- People can take to streets in one area of Syrian city of Homs safe from government snipers
- Baba Amr neighborhood became one of first to be free of Bashar al-Assad's forces
- One foreign journalist recently in Homs described situation in Syria in exclusive reports
- He said women, children now joined protesters in Baba Amr protected by fighters
In the early days of the uprising against Syrian President Bashar al-Assad, large protests in Homs would often drew the fire of government forces.
But in the Baba Amr area of the restive city, people can take to the streets without fear of government snipers after the neighborhood became one of the first to be completely free of al-Assad's forces.
One foreign journalist and film-maker who was recently in Homs said the demonstrations were smaller in size, but more frequent, in places that government troops cannot reach. CNN has agreed not to name the journalist for his own security.
Women and children now joined the protesters in Baba Amr, he said, where the right to protest is protected by fighters from the Free Syrian Army. Also present at the gatherings were poets, who were popular with protesters, and among the most hated by the regime. One poet told the protesters: "Ben Ali flew from Tunis, Ali Saleh is burned by fire. Mubarak is in court, and Muammar killed by the revolutionaries. Your day is coming soon Bashar."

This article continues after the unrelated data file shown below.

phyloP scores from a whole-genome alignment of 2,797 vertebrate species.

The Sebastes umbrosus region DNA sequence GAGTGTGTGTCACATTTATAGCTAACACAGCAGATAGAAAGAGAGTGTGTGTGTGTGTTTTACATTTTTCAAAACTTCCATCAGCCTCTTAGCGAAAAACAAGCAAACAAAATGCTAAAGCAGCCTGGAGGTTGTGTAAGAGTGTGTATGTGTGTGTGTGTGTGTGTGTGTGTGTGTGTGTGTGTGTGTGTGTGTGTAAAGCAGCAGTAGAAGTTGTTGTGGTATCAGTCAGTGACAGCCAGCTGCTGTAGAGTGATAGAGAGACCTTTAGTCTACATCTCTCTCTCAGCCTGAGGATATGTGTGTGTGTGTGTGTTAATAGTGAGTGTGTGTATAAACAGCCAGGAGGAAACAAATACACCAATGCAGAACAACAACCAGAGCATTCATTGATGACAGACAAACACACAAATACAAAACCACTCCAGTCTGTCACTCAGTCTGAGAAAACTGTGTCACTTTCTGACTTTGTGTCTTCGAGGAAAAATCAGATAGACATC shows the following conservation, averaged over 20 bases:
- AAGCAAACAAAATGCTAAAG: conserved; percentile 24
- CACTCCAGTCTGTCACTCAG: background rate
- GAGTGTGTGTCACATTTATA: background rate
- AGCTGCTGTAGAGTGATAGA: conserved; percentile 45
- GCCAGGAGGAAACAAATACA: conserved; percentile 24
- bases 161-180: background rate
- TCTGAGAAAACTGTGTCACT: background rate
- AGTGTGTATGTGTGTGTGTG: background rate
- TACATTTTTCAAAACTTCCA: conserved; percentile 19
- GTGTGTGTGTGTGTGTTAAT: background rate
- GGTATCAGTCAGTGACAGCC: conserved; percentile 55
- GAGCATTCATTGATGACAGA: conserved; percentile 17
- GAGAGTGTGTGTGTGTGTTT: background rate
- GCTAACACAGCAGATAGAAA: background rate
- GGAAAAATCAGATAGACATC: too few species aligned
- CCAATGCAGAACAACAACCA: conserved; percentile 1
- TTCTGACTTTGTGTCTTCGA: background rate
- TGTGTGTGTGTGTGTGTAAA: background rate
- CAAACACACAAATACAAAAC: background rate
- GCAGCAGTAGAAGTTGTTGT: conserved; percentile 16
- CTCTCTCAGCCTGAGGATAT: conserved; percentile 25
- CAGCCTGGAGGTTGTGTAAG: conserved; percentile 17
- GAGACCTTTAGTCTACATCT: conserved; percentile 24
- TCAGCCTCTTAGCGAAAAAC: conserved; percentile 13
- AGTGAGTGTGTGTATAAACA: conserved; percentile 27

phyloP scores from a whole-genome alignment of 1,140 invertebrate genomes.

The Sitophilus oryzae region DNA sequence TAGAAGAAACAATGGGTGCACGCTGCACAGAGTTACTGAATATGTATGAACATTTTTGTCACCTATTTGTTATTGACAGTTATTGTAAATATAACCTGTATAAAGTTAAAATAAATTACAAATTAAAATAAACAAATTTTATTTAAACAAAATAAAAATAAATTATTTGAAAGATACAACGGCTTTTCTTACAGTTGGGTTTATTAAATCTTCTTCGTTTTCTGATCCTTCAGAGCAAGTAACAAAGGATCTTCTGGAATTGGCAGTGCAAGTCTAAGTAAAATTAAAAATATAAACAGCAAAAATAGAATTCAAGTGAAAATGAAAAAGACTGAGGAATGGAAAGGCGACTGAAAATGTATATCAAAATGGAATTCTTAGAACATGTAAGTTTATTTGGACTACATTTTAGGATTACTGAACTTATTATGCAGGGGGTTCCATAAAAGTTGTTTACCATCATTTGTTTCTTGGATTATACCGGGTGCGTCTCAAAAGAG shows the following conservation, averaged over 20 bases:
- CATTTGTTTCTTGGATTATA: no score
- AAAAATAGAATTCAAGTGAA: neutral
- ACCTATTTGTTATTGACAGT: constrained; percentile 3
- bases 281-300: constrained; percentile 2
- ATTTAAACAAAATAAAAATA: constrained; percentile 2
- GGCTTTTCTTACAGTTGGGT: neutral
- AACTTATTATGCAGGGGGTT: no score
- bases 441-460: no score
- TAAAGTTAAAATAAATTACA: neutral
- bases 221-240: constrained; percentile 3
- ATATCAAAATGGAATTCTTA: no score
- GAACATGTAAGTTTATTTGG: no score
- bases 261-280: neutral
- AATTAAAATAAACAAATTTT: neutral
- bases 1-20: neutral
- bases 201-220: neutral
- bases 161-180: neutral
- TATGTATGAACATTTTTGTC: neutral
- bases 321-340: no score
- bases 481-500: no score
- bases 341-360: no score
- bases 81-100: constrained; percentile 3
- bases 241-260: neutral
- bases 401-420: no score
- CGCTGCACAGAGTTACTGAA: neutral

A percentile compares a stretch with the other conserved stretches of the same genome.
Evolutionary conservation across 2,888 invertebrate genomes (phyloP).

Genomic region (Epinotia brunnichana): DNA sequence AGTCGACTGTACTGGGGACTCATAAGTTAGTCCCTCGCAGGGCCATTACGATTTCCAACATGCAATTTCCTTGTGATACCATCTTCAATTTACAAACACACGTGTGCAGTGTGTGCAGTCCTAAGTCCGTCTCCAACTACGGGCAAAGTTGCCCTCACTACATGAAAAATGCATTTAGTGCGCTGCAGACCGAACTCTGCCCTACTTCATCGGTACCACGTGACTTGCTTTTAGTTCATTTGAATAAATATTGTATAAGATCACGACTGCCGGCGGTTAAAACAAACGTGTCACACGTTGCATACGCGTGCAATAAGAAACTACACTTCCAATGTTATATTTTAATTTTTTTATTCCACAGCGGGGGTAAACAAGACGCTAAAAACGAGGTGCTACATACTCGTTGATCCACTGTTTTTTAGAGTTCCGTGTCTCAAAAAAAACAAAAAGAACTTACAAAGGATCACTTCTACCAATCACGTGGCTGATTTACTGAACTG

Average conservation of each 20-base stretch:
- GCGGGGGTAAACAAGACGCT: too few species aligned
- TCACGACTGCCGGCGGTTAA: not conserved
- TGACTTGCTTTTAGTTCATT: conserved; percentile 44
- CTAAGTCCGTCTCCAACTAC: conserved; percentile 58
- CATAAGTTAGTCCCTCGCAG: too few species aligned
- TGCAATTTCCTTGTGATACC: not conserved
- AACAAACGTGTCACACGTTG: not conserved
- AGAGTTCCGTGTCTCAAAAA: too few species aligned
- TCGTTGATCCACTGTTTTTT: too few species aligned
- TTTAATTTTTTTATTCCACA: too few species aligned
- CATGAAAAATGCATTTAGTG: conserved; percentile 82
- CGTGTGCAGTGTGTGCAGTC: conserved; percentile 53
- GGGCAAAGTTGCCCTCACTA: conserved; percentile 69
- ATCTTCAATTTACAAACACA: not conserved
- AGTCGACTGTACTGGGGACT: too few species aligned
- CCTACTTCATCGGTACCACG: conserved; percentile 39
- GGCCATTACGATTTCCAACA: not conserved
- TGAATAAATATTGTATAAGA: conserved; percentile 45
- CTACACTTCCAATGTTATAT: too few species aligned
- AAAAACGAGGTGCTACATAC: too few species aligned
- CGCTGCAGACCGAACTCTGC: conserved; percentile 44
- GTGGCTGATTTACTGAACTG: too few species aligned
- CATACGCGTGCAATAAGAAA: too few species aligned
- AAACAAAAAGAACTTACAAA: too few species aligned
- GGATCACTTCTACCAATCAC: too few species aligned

In between performances, the poet said he was inspired by the atrocities committed by al-Assad's forces. "I write about the destruction that Bashar has inflicted on us. About the tanks that strike us on Bashar's orders. About the warplanes that he sent to us, while he claims there are no warplanes. I write on everything. Everything that Bashar denies happening, I write about it."
Outside Homs, the journalist said activists took him to a funeral in the village of Dab al Kabir. A man named Malik, who had been shot dead by government militia at a checkpoint, was being laid to rest, and almost the whole village had turned out.
One mourner was venting his anger. "By God, we will hold anyone accountable who is oppressing us. All of them. We know the officers who are giving the orders. We know all the people who are killing our children. We are the sons of this country. We are not leaving this country."
Malik's little brother could not hide his despair from the journalist's camera. More than 5,000 people have died in Syria since mid-March, when the crackdown on anti-government protesters began, according to the United Nations. With every civilian killed, hatred for the regime grows and any chance of a peaceful end to the bloodshed in Homs seems to fade a little more.